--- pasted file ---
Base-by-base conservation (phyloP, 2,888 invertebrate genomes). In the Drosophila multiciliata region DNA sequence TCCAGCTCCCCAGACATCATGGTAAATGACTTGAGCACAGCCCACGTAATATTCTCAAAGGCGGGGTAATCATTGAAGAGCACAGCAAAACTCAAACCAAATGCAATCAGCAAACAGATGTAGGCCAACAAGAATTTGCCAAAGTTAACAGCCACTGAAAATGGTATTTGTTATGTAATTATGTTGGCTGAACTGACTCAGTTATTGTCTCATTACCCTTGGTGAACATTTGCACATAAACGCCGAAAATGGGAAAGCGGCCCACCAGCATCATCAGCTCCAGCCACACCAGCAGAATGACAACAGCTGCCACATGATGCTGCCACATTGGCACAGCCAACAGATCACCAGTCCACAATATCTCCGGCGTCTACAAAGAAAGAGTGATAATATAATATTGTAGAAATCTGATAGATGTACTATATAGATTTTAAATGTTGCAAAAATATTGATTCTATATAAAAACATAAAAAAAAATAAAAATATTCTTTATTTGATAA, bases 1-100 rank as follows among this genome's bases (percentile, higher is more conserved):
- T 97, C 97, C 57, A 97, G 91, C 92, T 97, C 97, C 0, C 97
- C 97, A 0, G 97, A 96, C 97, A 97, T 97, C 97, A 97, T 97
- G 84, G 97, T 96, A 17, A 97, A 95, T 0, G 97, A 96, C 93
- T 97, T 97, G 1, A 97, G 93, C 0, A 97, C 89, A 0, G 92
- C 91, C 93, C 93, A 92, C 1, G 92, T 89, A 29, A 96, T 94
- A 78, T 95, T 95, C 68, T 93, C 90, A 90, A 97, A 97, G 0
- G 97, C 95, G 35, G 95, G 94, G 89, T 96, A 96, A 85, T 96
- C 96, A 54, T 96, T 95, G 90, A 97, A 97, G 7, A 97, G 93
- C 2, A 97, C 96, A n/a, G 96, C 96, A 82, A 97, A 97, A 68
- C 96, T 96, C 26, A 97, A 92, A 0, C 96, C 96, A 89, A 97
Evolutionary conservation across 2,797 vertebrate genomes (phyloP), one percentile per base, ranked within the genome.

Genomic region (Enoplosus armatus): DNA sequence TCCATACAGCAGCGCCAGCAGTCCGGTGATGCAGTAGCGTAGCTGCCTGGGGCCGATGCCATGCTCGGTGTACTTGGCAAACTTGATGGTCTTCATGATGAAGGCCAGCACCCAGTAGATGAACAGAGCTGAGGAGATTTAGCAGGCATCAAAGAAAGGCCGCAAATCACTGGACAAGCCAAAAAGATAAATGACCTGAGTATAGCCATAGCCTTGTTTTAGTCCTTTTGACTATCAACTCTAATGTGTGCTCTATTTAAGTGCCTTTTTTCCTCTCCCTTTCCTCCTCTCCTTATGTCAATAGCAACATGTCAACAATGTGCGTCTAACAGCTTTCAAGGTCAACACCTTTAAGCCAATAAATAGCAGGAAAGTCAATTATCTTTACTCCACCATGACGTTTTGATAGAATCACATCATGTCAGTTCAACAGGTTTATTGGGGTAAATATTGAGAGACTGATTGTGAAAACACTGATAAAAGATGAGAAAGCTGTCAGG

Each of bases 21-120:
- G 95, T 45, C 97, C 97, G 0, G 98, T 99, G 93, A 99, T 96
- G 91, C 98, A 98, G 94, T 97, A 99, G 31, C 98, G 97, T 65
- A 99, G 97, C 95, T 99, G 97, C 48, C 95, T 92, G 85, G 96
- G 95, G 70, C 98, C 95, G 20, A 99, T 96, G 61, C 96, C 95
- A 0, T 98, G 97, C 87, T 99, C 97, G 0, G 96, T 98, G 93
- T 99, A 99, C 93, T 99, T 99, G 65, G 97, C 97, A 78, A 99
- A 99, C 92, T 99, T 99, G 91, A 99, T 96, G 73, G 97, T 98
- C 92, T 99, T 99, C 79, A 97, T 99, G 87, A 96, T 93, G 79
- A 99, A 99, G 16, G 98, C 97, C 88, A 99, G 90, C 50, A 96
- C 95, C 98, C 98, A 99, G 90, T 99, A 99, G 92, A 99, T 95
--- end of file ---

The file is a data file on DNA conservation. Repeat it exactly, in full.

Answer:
Base-by-base conservation (phyloP, 2,888 invertebrate genomes). In the Drosophila multiciliata region DNA sequence TCCAGCTCCCCAGACATCATGGTAAATGACTTGAGCACAGCCCACGTAATATTCTCAAAGGCGGGGTAATCATTGAAGAGCACAGCAAAACTCAAACCAAATGCAATCAGCAAACAGATGTAGGCCAACAAGAATTTGCCAAAGTTAACAGCCACTGAAAATGGTATTTGTTATGTAATTATGTTGGCTGAACTGACTCAGTTATTGTCTCATTACCCTTGGTGAACATTTGCACATAAACGCCGAAAATGGGAAAGCGGCCCACCAGCATCATCAGCTCCAGCCACACCAGCAGAATGACAACAGCTGCCACATGATGCTGCCACATTGGCACAGCCAACAGATCACCAGTCCACAATATCTCCGGCGTCTACAAAGAAAGAGTGATAATATAATATTGTAGAAATCTGATAGATGTACTATATAGATTTTAAATGTTGCAAAAATATTGATTCTATATAAAAACATAAAAAAAAATAAAAATATTCTTTATTTGATAA, bases 1-100 rank as follows among this genome's bases (percentile, higher is more conserved):
- T 97, C 97, C 57, A 97, G 91, C 92, T 97, C 97, C 0, C 97
- C 97, A 0, G 97, A 96, C 97, A 97, T 97, C 97, A 97, T 97
- G 84, G 97, T 96, A 17, A 97, A 95, T 0, G 97, A 96, C 93
- T 97, T 97, G 1, A 97, G 93, C 0, A 97, C 89, A 0, G 92
- C 91, C 93, C 93, A 92, C 1, G 92, T 89, A 29, A 96, T 94
- A 78, T 95, T 95, C 68, T 93, C 90, A 90, A 97, A 97, G 0
- G 97, C 95, G 35, G 95, G 94, G 89, T 96, A 96, A 85, T 96
- C 96, A 54, T 96, T 95, G 90, A 97, A 97, G 7, A 97, G 93
- C 2, A 97, C 96, A n/a, G 96, C 96, A 82, A 97, A 97, A 68
- C 96, T 96, C 26, A 97, A 92, A 0, C 96, C 96, A 89, A 97
Evolutionary conservation across 2,797 vertebrate genomes (phyloP), one percentile per base, ranked within the genome.

Genomic region (Enoplosus armatus): DNA sequence TCCATACAGCAGCGCCAGCAGTCCGGTGATGCAGTAGCGTAGCTGCCTGGGGCCGATGCCATGCTCGGTGTACTTGGCAAACTTGATGGTCTTCATGATGAAGGCCAGCACCCAGTAGATGAACAGAGCTGAGGAGATTTAGCAGGCATCAAAGAAAGGCCGCAAATCACTGGACAAGCCAAAAAGATAAATGACCTGAGTATAGCCATAGCCTTGTTTTAGTCCTTTTGACTATCAACTCTAATGTGTGCTCTATTTAAGTGCCTTTTTTCCTCTCCCTTTCCTCCTCTCCTTATGTCAATAGCAACATGTCAACAATGTGCGTCTAACAGCTTTCAAGGTCAACACCTTTAAGCCAATAAATAGCAGGAAAGTCAATTATCTTTACTCCACCATGACGTTTTGATAGAATCACATCATGTCAGTTCAACAGGTTTATTGGGGTAAATATTGAGAGACTGATTGTGAAAACACTGATAAAAGATGAGAAAGCTGTCAGG

Each of bases 21-120:
- G 95, T 45, C 97, C 97, G 0, G 98, T 99, G 93, A 99, T 96
- G 91, C 98, A 98, G 94, T 97, A 99, G 31, C 98, G 97, T 65
- A 99, G 97, C 95, T 99, G 97, C 48, C 95, T 92, G 85, G 96
- G 95, G 70, C 98, C 95, G 20, A 99, T 96, G 61, C 96, C 95
- A 0, T 98, G 97, C 87, T 99, C 97, G 0, G 96, T 98, G 93
- T 99, A 99, C 93, T 99, T 99, G 65, G 97, C 97, A 78, A 99
- A 99, C 92, T 99, T 99, G 91, A 99, T 96, G 73, G 97, T 98
- C 92, T 99, T 99, C 79, A 97, T 99, G 87, A 96, T 93, G 79
- A 99, A 99, G 16, G 98, C 97, C 88, A 99, G 90, C 50, A 96
- C 95, C 98, C 98, A 99, G 90, T 99, A 99, G 92, A 99, T 95